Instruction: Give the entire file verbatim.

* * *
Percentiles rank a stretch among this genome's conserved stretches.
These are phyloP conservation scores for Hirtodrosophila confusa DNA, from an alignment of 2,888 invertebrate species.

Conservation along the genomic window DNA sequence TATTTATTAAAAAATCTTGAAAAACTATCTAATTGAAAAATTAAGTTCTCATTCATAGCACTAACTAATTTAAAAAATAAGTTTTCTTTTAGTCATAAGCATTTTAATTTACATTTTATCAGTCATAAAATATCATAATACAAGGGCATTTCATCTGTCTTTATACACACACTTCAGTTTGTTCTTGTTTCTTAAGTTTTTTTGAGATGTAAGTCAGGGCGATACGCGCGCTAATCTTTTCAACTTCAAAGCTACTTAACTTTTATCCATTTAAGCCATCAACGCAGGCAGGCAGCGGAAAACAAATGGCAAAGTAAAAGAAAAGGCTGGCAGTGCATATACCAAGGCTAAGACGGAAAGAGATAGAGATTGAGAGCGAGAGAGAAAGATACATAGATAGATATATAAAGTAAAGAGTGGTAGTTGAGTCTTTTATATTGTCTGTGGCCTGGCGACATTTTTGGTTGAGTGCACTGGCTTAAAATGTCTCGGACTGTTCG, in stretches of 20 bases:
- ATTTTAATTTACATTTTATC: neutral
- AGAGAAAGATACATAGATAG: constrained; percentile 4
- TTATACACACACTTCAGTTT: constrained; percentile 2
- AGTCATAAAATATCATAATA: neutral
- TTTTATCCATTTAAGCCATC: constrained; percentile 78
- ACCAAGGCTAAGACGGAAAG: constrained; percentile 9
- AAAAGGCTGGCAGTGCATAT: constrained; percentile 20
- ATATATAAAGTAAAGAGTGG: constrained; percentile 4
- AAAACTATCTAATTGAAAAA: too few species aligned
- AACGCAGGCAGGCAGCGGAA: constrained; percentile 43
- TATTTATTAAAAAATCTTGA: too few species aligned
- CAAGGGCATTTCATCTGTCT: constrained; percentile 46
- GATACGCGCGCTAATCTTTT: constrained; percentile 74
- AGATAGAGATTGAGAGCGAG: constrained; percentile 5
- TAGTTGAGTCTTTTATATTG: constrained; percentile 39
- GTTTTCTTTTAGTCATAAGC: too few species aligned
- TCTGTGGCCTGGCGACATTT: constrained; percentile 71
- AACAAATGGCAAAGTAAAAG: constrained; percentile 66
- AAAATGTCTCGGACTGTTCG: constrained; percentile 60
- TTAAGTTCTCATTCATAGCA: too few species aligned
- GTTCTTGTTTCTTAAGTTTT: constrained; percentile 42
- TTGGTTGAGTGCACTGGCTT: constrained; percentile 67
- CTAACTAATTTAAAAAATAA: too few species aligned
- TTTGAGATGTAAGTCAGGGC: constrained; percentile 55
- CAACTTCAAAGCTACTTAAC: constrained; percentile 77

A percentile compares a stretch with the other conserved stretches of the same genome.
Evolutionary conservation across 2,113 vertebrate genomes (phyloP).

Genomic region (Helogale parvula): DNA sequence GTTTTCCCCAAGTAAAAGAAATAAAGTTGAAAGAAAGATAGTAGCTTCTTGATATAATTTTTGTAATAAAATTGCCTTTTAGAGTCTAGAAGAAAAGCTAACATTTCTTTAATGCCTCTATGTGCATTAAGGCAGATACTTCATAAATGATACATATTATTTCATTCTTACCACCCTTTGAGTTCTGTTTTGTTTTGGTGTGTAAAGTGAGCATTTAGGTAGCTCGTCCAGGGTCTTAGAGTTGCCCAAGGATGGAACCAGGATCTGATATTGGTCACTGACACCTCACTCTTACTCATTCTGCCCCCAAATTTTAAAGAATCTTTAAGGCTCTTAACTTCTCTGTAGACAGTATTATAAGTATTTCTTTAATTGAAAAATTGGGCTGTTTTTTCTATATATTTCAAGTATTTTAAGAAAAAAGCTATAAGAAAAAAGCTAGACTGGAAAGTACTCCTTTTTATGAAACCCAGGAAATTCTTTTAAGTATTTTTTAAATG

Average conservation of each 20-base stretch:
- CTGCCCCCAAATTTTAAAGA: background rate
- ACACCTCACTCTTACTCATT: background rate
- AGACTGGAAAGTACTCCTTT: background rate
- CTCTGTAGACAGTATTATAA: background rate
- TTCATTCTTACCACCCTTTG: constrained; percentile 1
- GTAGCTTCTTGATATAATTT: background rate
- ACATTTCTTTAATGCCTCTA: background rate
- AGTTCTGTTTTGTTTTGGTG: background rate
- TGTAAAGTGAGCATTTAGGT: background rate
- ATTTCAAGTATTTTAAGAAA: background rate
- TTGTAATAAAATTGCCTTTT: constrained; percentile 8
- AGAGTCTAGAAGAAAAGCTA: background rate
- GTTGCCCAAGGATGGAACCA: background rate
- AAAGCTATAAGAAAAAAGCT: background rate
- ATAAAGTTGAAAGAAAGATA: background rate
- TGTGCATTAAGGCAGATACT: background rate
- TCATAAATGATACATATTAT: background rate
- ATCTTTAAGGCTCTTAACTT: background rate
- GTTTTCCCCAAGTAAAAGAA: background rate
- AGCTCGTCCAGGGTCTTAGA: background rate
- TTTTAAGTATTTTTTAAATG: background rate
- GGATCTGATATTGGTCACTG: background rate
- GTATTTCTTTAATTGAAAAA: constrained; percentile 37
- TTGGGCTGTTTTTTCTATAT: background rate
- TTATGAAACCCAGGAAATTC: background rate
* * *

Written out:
Percentiles rank a stretch among this genome's conserved stretches.
These are phyloP conservation scores for Hirtodrosophila confusa DNA, from an alignment of 2,888 invertebrate species.

Conservation along the genomic window DNA sequence TATTTATTAAAAAATCTTGAAAAACTATCTAATTGAAAAATTAAGTTCTCATTCATAGCACTAACTAATTTAAAAAATAAGTTTTCTTTTAGTCATAAGCATTTTAATTTACATTTTATCAGTCATAAAATATCATAATACAAGGGCATTTCATCTGTCTTTATACACACACTTCAGTTTGTTCTTGTTTCTTAAGTTTTTTTGAGATGTAAGTCAGGGCGATACGCGCGCTAATCTTTTCAACTTCAAAGCTACTTAACTTTTATCCATTTAAGCCATCAACGCAGGCAGGCAGCGGAAAACAAATGGCAAAGTAAAAGAAAAGGCTGGCAGTGCATATACCAAGGCTAAGACGGAAAGAGATAGAGATTGAGAGCGAGAGAGAAAGATACATAGATAGATATATAAAGTAAAGAGTGGTAGTTGAGTCTTTTATATTGTCTGTGGCCTGGCGACATTTTTGGTTGAGTGCACTGGCTTAAAATGTCTCGGACTGTTCG, in stretches of 20 bases:
- ATTTTAATTTACATTTTATC: neutral
- AGAGAAAGATACATAGATAG: constrained; percentile 4
- TTATACACACACTTCAGTTT: constrained; percentile 2
- AGTCATAAAATATCATAATA: neutral
- TTTTATCCATTTAAGCCATC: constrained; percentile 78
- ACCAAGGCTAAGACGGAAAG: constrained; percentile 9
- AAAAGGCTGGCAGTGCATAT: constrained; percentile 20
- ATATATAAAGTAAAGAGTGG: constrained; percentile 4
- AAAACTATCTAATTGAAAAA: too few species aligned
- AACGCAGGCAGGCAGCGGAA: constrained; percentile 43
- TATTTATTAAAAAATCTTGA: too few species aligned
- CAAGGGCATTTCATCTGTCT: constrained; percentile 46
- GATACGCGCGCTAATCTTTT: constrained; percentile 74
- AGATAGAGATTGAGAGCGAG: constrained; percentile 5
- TAGTTGAGTCTTTTATATTG: constrained; percentile 39
- GTTTTCTTTTAGTCATAAGC: too few species aligned
- TCTGTGGCCTGGCGACATTT: constrained; percentile 71
- AACAAATGGCAAAGTAAAAG: constrained; percentile 66
- AAAATGTCTCGGACTGTTCG: constrained; percentile 60
- TTAAGTTCTCATTCATAGCA: too few species aligned
- GTTCTTGTTTCTTAAGTTTT: constrained; percentile 42
- TTGGTTGAGTGCACTGGCTT: constrained; percentile 67
- CTAACTAATTTAAAAAATAA: too few species aligned
- TTTGAGATGTAAGTCAGGGC: constrained; percentile 55
- CAACTTCAAAGCTACTTAAC: constrained; percentile 77

A percentile compares a stretch with the other conserved stretches of the same genome.
Evolutionary conservation across 2,113 vertebrate genomes (phyloP).

Genomic region (Helogale parvula): DNA sequence GTTTTCCCCAAGTAAAAGAAATAAAGTTGAAAGAAAGATAGTAGCTTCTTGATATAATTTTTGTAATAAAATTGCCTTTTAGAGTCTAGAAGAAAAGCTAACATTTCTTTAATGCCTCTATGTGCATTAAGGCAGATACTTCATAAATGATACATATTATTTCATTCTTACCACCCTTTGAGTTCTGTTTTGTTTTGGTGTGTAAAGTGAGCATTTAGGTAGCTCGTCCAGGGTCTTAGAGTTGCCCAAGGATGGAACCAGGATCTGATATTGGTCACTGACACCTCACTCTTACTCATTCTGCCCCCAAATTTTAAAGAATCTTTAAGGCTCTTAACTTCTCTGTAGACAGTATTATAAGTATTTCTTTAATTGAAAAATTGGGCTGTTTTTTCTATATATTTCAAGTATTTTAAGAAAAAAGCTATAAGAAAAAAGCTAGACTGGAAAGTACTCCTTTTTATGAAACCCAGGAAATTCTTTTAAGTATTTTTTAAATG

Average conservation of each 20-base stretch:
- CTGCCCCCAAATTTTAAAGA: background rate
- ACACCTCACTCTTACTCATT: background rate
- AGACTGGAAAGTACTCCTTT: background rate
- CTCTGTAGACAGTATTATAA: background rate
- TTCATTCTTACCACCCTTTG: constrained; percentile 1
- GTAGCTTCTTGATATAATTT: background rate
- ACATTTCTTTAATGCCTCTA: background rate
- AGTTCTGTTTTGTTTTGGTG: background rate
- TGTAAAGTGAGCATTTAGGT: background rate
- ATTTCAAGTATTTTAAGAAA: background rate
- TTGTAATAAAATTGCCTTTT: constrained; percentile 8
- AGAGTCTAGAAGAAAAGCTA: background rate
- GTTGCCCAAGGATGGAACCA: background rate
- AAAGCTATAAGAAAAAAGCT: background rate
- ATAAAGTTGAAAGAAAGATA: background rate
- TGTGCATTAAGGCAGATACT: background rate
- TCATAAATGATACATATTAT: background rate
- ATCTTTAAGGCTCTTAACTT: background rate
- GTTTTCCCCAAGTAAAAGAA: background rate
- AGCTCGTCCAGGGTCTTAGA: background rate
- TTTTAAGTATTTTTTAAATG: background rate
- GGATCTGATATTGGTCACTG: background rate
- GTATTTCTTTAATTGAAAAA: constrained; percentile 37
- TTGGGCTGTTTTTTCTATAT: background rate
- TTATGAAACCCAGGAAATTC: background rate